"A Day Without Women" on the Streets of South Korea
Today was International Women’s Day, and South Korean women took this celebration to another level. Korean Women Workers Association (KWWA) held a “Day Without Women” march in downtown Seoul and other cities nationwide, calling out for women to fight against the gender wage gap. In Korean, the event was literally called the “Stop at 3 p.m, Leaving Work Early” march.
Under the slogan “#3 P.M STOP,” the demonstration went viral both online and offline: Women who could not participate in the march joined indirectly by uploading photographs on social media.
“#STOP@3PM! International Women’s Day.”
#38세계여성의날 #3시STOP 내일저도 조기퇴근. 아니고 #조기퇴근시위 함께 합니다. 퇴근이 불가하다면 멍때리기, 커피 마시기, 괜히 화장실가기 등등 #업무태만장려 드립니다. 남자가 100만원 받을때 64만원 받는 당신 #그대로멈춰라
— 눈 (@snowboi84) March 7, 2017
“If you can’t leave work early, I encourage you to #SlackOff: zone out, drink coffee, and randomly go to the bathroom. You who receive 640,000 won for every man’s one million won, #StopRightThere.”
Why 3 p.m? Gender wage gap calculations say that South Korean women work for free from three o’clock in an 8-hour work day. According to OECD statistics, South Korean women make around 65 percent of what men make, making the country’s gender wage gap the largest among OECD nations. Among the member nations, “A Day Without Women” march starts the earliest in South Korea. (In France, the march started at 4:34 p.m last year.)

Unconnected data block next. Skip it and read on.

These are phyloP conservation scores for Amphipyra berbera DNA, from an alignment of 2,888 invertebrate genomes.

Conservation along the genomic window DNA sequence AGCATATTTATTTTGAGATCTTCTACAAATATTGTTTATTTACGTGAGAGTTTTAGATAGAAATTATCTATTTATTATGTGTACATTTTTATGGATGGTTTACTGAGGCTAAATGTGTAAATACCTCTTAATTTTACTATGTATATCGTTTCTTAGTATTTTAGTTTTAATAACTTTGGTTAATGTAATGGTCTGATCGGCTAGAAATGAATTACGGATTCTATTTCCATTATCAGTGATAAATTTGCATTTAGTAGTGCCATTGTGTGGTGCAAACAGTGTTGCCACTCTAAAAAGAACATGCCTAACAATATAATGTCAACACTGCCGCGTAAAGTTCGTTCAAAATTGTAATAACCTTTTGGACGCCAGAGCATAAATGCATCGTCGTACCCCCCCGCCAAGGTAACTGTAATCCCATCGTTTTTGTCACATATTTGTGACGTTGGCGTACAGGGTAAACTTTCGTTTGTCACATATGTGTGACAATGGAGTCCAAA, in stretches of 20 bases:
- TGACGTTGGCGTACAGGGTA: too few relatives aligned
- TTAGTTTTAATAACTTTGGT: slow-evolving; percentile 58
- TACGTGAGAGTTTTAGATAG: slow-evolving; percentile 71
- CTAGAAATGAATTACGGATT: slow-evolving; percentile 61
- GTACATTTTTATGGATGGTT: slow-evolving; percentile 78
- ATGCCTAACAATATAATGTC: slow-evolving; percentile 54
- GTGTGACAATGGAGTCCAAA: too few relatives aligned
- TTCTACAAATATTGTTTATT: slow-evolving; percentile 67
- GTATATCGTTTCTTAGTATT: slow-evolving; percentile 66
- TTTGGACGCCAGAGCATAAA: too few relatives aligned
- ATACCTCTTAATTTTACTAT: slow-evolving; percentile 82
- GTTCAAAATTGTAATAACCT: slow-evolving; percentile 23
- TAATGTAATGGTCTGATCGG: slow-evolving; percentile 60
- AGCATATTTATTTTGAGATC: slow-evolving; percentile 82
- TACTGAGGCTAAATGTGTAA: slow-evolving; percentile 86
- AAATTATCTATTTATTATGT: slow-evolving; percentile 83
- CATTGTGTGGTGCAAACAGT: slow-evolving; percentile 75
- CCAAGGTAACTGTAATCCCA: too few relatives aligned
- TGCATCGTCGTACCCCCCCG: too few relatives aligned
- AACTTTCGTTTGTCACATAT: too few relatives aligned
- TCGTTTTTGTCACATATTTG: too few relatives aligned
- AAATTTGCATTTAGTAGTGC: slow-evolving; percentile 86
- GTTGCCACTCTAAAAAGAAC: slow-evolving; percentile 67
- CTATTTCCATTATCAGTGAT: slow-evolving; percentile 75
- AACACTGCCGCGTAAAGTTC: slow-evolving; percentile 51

Thirty more countries worldwide are participating in this demonstration on International Women’s Day. For South Korea, this year was its very first “Day Without Women” protest.
Schools in 2 states are telling students to stay home on Wednesday during a nationwide “Day Without Women” protest https://t.co/6ccjmMgZ7L
— The New York Times (@nytimes) March 7, 2017
South Korea’s march against the gender wage gap wasn’t without its critics. “Today’s march was highly politicized by the main organizer, the Korean Confederation of Trade Unions,” said a representative from the women’s committee of the Korean Teachers and Education Workers Union. “They mobilized men who were completely ignorant of feminists issues, and I felt like they ruined the atmosphere today. It was so ironic that a women’s march on a women’s day got ruined by rude displays of masculinity.”
Lee Hak-geum, a vice-branch manager of KWWA, told Korea Exposé: “I was glad that different organizations could get together and chant powerful slogans together; I am looking forward to seeing more active gatherings like this.”
Cover Image: “3 p.m STOP.” (Seohoi Stephanie Park/Korea Exposé)
Seohoi Stephanie Park wrote this radar report. She contributed all protest images.